LA synagogue's invite to Muslims on Ramadan ends in tears and resignations. Can they heal?

Jenny Jarvie, Los Angeles Times on

Published in Religious News

LOS ANGELES — It started with good intentions.

When a Jewish temple in the San Fernando Valley opened its doors to Muslims for the holy month of Ramadan, its rabbis hoped to offer a model of interfaith outreach.

“There is more that unites us than divides us,” Rabbis Stewart Vogel and Richard Camras wrote in an email to Hamakom L.A.’s congregation announcing their plan to rent their synagogue to the Islamic Society of West Valley, whose own house of worship was too small to accommodate everyone for the holiday.

The rabbis understood that their plan was unusual, particularly at a time when death and destruction in the Middle East weigh heavily on Muslim and Jewish communities around the world.

But they sought to transcend that. Their temple — formed last summer in the affluent neighborhood of Woodland Hills when two synagogues merged — would be a beacon of goodwill and understanding, a place where L.A. Jews and Muslims could gather in mutual toleration, appreciation and grace.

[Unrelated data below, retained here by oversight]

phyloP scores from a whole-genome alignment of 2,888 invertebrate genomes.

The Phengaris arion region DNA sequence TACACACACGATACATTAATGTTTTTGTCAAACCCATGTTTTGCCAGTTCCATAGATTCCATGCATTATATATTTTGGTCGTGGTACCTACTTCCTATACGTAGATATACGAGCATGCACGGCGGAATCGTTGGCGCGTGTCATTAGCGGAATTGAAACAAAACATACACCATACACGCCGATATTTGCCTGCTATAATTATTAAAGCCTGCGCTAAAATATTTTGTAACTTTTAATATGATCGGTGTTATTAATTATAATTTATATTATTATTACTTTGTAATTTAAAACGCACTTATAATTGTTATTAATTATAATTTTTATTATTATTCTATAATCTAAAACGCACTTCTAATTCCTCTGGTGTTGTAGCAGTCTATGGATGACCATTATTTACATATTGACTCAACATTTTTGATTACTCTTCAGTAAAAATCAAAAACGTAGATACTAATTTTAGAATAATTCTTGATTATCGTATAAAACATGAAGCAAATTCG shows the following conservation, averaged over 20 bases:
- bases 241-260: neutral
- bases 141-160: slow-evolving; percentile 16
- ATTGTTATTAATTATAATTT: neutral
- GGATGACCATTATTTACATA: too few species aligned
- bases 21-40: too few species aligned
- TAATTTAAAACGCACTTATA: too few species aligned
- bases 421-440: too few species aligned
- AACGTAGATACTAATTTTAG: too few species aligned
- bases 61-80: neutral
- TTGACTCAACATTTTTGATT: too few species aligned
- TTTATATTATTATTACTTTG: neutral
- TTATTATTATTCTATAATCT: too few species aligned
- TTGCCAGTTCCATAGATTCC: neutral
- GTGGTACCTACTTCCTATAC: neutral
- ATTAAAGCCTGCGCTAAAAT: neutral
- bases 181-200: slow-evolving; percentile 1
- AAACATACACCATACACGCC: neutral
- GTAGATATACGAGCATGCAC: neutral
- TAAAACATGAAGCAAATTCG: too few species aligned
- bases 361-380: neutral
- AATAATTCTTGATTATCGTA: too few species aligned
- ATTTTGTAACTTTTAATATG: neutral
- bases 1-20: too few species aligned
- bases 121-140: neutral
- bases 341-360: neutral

Hamakom is a strongly Zionist community that believes Israel has a right to self-defense and self-determination. Many in the congregation were shocked when they read the rabbis’ email.


Some worried about security. Others were bothered their evening programs and Friday Shabbat service would move to a different location. Most of all they wondered: Why were they notified the same day of the first Ramadan prayer service?

The dissent might have ended there. But just a few hours before Muslim worshipers started to arrive at the temple, a photo began to circulate.

It showed a display honoring Israelis taken hostage by Hamas in its Oct. 7. attack had been covered.

For many in the Hamakom congregation, the covering of Israeli hostages was a step too far. It represented an erasure of Israeli suffering and an unnecessary concession to political adversaries.


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